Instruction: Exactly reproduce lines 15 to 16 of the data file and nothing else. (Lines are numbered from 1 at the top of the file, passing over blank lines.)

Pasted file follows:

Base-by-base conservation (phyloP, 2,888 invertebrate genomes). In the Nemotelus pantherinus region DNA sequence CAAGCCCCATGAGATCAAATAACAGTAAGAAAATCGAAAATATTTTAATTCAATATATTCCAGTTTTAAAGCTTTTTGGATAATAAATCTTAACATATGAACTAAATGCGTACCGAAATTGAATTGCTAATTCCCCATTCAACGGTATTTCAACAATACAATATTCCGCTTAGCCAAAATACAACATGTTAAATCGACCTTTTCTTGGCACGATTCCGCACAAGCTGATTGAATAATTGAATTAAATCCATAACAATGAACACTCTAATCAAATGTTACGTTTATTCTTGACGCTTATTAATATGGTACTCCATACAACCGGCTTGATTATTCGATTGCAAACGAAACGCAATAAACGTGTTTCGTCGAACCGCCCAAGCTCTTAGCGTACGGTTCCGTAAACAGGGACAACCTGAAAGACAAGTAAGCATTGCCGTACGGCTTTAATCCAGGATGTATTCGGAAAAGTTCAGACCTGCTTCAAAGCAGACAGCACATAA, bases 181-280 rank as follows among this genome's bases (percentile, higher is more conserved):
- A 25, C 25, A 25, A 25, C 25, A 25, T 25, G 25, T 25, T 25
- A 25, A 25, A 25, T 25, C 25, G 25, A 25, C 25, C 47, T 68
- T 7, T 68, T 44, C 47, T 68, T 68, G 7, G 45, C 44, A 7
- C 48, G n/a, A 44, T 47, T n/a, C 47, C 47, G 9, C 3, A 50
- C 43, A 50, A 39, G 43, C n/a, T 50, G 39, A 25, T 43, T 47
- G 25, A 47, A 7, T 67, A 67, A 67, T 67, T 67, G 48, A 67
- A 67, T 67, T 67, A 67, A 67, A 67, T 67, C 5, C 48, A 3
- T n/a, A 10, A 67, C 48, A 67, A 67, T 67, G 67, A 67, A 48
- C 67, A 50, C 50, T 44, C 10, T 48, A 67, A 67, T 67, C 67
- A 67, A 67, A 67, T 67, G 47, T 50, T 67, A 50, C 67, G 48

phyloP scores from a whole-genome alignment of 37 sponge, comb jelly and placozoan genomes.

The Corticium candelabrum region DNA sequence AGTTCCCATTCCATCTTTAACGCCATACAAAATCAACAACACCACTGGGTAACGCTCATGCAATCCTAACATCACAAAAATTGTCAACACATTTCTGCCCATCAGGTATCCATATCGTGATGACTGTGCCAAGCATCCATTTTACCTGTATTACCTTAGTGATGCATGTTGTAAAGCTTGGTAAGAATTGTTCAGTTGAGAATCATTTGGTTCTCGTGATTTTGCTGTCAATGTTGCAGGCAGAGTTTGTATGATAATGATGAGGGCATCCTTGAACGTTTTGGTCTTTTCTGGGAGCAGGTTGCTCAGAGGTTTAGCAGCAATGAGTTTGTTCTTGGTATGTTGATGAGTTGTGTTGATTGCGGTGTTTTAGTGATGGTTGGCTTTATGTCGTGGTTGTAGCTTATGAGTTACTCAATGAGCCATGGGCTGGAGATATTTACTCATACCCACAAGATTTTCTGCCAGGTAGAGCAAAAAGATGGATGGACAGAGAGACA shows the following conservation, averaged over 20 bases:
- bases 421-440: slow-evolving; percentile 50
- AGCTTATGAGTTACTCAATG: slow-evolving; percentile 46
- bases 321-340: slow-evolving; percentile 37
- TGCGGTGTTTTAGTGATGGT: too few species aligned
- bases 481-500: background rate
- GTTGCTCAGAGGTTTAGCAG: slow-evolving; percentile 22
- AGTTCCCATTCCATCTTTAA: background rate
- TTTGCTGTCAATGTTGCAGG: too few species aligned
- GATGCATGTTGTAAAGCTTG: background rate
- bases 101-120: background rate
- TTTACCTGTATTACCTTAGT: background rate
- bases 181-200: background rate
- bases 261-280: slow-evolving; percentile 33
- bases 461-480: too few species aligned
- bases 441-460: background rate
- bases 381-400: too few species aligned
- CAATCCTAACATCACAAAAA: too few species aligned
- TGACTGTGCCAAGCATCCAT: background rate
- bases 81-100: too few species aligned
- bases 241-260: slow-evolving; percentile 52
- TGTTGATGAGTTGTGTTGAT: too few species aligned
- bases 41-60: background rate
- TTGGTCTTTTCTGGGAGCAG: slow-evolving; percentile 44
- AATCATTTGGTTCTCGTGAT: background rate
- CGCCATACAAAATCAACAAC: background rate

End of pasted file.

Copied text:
- AGCTTATGAGTTACTCAATG: slow-evolving; percentile 46
- bases 321-340: slow-evolving; percentile 37